Hurricane Michael caused widespread devastation when it hit the Florida Panhandle last October. In April, scientists at NOAA's National Hurricane Center reclassified the storm from a category 4 to a category 5 when it made landfall. No hurricane of that strength has made U.S. landfall since Hurricane Andrew in 1992. President Trump said this week the upgrade to a category 5 will allow addition federal government aid, promising $448 million to affected Florida cities.
Nearly seven months after the hurricane, recovery efforts are well underway, but cities — including Panama City, FL — still are waiting to receive federal aid. The sluggish pace of funding distribution mirrors what Houston's leaders experienced following 2017's Hurricane Harvey, when they waited more than a year after the storm for the first funding infusion.
"We're still looking at getting Congress to make the supplemental appropriation... It still has not made a single appropriation for Hurricane Michael. We're trying to get HUD to release funding and to get FEMA to accelerate implementation of all their programs... and get the IRS to implement tax relief similar to other disasters, like Hurricane Harvey," Panama City Assistant City Manager Jared Jones told Smart Cities Dive.
Earlier this National Hurricane Preparedness Week, Smart Cities Dive spoke with Rhonda Binda at Venture Smarter about technology's role in a city's preparedness. Here, we spoke with Jones about cities ensuring action plans and training drills are in place, as well as what Panama City's leaders learned from their experience with Hurricane Michael.
This interview has been edited for brevity and clarity.
SMART CITIES DIVE: What were Panama City's main takeaways regarding its preparedness for Hurricane Michael?
JARED JONES: It's hard to prepare for a category 5 hurricane. When communications are completely knocked out from landline to cell phone... there's not a lot that prepares you for that. But as far as what people needed to do and the action they needed to take in that situation, fundamentally we were prepared. This certainly gave us the realization we need a big focus on training and disaster response and recovery. But we were able to meet the needs of our citizens very quickly.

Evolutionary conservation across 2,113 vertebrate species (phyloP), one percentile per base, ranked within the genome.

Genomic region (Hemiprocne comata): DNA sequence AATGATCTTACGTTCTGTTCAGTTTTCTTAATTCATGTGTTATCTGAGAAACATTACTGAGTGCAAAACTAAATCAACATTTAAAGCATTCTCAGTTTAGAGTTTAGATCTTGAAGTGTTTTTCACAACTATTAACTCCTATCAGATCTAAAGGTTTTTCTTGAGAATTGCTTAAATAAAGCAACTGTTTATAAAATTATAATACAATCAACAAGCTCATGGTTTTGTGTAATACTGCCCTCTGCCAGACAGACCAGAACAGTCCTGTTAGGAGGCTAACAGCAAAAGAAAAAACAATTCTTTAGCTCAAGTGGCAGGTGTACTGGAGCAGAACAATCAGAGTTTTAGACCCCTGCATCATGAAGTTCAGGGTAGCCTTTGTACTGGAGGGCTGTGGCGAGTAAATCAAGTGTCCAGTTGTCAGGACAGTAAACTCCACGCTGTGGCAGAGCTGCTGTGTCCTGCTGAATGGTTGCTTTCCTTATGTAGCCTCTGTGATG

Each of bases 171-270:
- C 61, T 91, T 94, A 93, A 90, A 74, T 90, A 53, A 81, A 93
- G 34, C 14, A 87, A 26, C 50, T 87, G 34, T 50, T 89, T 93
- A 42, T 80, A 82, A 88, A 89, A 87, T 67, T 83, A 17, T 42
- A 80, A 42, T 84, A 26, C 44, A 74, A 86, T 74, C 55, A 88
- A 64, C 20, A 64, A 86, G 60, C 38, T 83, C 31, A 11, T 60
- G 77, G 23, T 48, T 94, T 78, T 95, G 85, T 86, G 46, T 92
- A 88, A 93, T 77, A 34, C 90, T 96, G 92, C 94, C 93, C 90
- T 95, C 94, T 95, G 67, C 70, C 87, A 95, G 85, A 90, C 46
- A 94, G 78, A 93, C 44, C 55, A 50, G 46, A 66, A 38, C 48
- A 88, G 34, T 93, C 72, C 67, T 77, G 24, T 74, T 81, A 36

We put our emergency action plan into effect the evening before the storm... We had a commission meeting the day before the storm and after that a brief emergency action meeting, saying it looks like this is going to be a training opportunity so let's learn everything we can from our emergency action plan.
Each one of these disasters is unique so solutions are innovative at their core. The city manager was able to come up with some innovative solutions fast. The five comfort stations we did allowed people to connect to Wi-Fi — Verizon was generous enough to bring out a mobile cell tower for each one of those... We knew in order to avoid population flight and a public health crisis, we had to provide in some way, shape or form for our citizenry. [The comfort stations] offered showers and food and water and ice... There was a need [for us] to be able to provide communications, water and sewer — those basic human needs. That was the best and most cost effective solution at that time. Those were in operation for several weeks after the storm until we got water and sewer back online.
Every natural disaster has its own unique challenges. Hurricane Michael was a wind event... Hurricane Katrina, that was a water and surge event... The challenges we face recovering from Michael are a lot different from other storms because of it being a unique wind event... Take Hurricane Irma, that affected 50+ counties in Florida... maybe three to four months later things were somewhat back to normal.
I think "back to normal" for Panama City and Bay County is going to be a much longer journey. I'm focusing on hurricanes, but you could talk about tornado or earthquake or wildfire or massive flooding events like we've seen in the country since Michael happened. Each one presents its own challenges and dictates what your response will be and the resources necessary to respond correctly. The safety and security of the population is foremost.
It sounds like you were able to leverage some private sector partnerships — such as with Verizon — for the storm response?
JONES: Yes, in certain regards. Once we got our FEMA public assistance person, we leveraged all the information could get from them, but we also knew that we had to take care of our people now. We worked through our [emergency operations center] EOC to get [meals ready to eat] MREs and ice here as fast as possible.
But yes, we certainly leveraged private partnerships as well... They had the ability to react just as fast if not faster than state emergency management resources.
You mentioned using this incident as a training opportunity. In which areas did you find trainable moments?
JONES: Redundant communication would be one of them. As far as a training exercise, it would be how do cities communicate their needs to the counties when communications are down, and how do the cities communicate to the state? How do we train on those redundant systems of communication is the bottom line... I think Bay County and Panama City did a very good job coordinating with each other.